Dublin in the 1920’s. Post war of independence. Post civil war. A charismatic and ruthless leader of a left wing revolutionary organisation. Social disintegration. Vice and drug addiction. Idealism, and betrayal. Love and murder. Such are the components of Liam O’Flaherty’s The Informer.

The novel begins with gunman Francis Joseph McPhillip, returning to Dublin for the first time since murdering the leader of the Farmers Union the previous October during a farm labours strike. It is now mid March and McPhillip has spent the previous five months hiding out in the Wicklow Mountains. He returns to Dublin with a price on his head and suffering from consumption.

It is just before six in the evening and McPhillip seeks out his old comrade Gypo Nolan in the Dunboy Lodging House in Dublin. Gypo is an ex-policeman who accompanied McPhillip on many exploits. Together the two were known as The Devil’s Twins.

Gypo has fallen on hard times. After the murder of the president of the Farmers Union he was expelled from the Revolutionary Movement. He is homeless, penniless and but for the opium addicted Katie Fox, friendless.

Seeing that his old comrade is desperate to return to his family, Gypo sees an opportunity. He sets up McPhillip, telling him his all is well, his parents house is safe, the police have long ago given up keeping watch. They part and immediately afterward Gypo informs the Police of McPhillip’s arrival in Dublin and his subsequent location.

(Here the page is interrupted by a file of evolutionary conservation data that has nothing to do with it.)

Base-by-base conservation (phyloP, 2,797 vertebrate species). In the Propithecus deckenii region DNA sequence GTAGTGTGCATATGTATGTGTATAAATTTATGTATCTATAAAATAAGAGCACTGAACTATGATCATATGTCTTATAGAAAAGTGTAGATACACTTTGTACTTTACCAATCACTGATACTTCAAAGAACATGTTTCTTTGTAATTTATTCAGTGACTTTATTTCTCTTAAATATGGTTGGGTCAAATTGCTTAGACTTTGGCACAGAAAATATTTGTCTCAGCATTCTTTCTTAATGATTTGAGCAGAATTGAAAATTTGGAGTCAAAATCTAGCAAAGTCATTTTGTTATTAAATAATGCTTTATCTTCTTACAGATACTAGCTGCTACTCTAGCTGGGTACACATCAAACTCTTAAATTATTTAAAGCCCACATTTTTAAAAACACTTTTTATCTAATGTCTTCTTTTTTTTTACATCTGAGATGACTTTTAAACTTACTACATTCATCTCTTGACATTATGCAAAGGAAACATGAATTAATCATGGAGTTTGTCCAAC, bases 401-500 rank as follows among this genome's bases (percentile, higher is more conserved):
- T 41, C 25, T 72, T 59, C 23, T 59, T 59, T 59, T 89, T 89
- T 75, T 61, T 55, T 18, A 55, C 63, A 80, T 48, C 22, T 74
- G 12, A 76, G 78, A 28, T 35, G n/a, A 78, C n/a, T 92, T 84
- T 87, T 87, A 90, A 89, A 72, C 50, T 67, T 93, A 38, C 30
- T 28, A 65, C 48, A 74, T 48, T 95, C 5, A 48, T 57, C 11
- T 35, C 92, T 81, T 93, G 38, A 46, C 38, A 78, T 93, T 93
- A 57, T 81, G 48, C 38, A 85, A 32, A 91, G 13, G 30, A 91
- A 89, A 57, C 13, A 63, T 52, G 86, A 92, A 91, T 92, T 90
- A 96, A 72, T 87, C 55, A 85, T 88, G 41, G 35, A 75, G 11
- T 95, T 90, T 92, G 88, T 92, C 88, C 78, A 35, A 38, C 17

Armed with this information the authorities surround the McPhillip family home and Francis McPhillip is killed while attempting to escape. For providing information which leads to the death of his old comrade, Gypo Nolan receives the grand sum of £20, quite an amount in the Dublin of the time.

From here the man focus of the novel is Gypo, the informer. Gypo suddenly realises the full extent of his actions. He is outside society. He was dismissed from the police force, expelled from the Revolutionary Organisation and now has betrayed his friend. It would be no exaggeration to say that Gypo, through his actions, has found himself on the very margins of society.

One of the most fascinating characters in the novel is Commandant Dan Gallagher. Intelligent, brave, charismatic, ruthless, Gallagher will stop at nothing to bring about his goal which is the bringing the about of an armed revolution. But first Gallagher is more concerned with catching and dealing with the informer. When Gallagher and Gypo meet, their clash of personalities and subsequent outcome, is outstanding.

It soon becomes apparent that O’Flaherty knows the criminal underbelly of Dublin and the people who reside there. At times the descriptions of the city mirror the inner turmoil his characters endure. While his detailed retelling of a drunken Gypo’s time spent in a bordello is both colourful and memorable. So vivid and recognisable are its characters and descriptions of Dublin that reading The Informer now it is hard to appreciate that it was first published in 1925.

The Informer is not an easy read, but it is a memorable one and may best be described as being an expressionist novel. All the action takes place over twelve hours which may account for it’s relentless intensity. The Informer by Liam O’Flaherty without doubt deserves to be read by as wide an audience as possible.


This page is powered by Blogger. Isn't yours?

Technorati Profile